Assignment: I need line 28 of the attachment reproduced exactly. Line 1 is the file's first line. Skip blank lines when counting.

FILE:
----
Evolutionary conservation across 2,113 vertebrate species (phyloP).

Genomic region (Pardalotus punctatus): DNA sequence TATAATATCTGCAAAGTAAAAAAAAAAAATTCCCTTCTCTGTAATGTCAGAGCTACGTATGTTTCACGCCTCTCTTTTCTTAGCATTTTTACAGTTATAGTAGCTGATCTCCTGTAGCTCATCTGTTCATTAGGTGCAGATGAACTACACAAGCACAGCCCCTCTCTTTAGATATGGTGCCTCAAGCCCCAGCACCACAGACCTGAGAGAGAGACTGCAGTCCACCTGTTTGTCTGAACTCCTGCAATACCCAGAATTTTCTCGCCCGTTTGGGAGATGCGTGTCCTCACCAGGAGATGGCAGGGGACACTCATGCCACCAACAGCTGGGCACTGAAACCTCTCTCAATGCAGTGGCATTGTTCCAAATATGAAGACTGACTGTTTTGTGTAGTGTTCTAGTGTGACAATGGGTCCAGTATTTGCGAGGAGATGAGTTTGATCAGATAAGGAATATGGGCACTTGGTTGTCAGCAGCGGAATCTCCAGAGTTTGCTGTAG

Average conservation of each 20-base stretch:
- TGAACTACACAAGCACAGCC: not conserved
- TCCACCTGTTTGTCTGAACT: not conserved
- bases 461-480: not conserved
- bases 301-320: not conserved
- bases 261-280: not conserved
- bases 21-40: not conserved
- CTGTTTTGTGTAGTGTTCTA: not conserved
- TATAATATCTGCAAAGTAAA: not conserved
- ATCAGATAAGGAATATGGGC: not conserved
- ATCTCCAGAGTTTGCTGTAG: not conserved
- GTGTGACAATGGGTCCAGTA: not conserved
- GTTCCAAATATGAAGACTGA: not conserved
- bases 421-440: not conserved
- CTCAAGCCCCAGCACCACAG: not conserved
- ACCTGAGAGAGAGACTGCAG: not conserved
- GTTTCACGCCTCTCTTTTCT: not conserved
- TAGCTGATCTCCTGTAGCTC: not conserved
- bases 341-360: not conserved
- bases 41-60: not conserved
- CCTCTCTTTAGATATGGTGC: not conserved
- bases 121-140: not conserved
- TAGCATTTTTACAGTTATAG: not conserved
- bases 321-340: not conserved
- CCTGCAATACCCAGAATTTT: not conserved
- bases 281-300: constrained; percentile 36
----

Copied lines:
- bases 281-300: constrained; percentile 36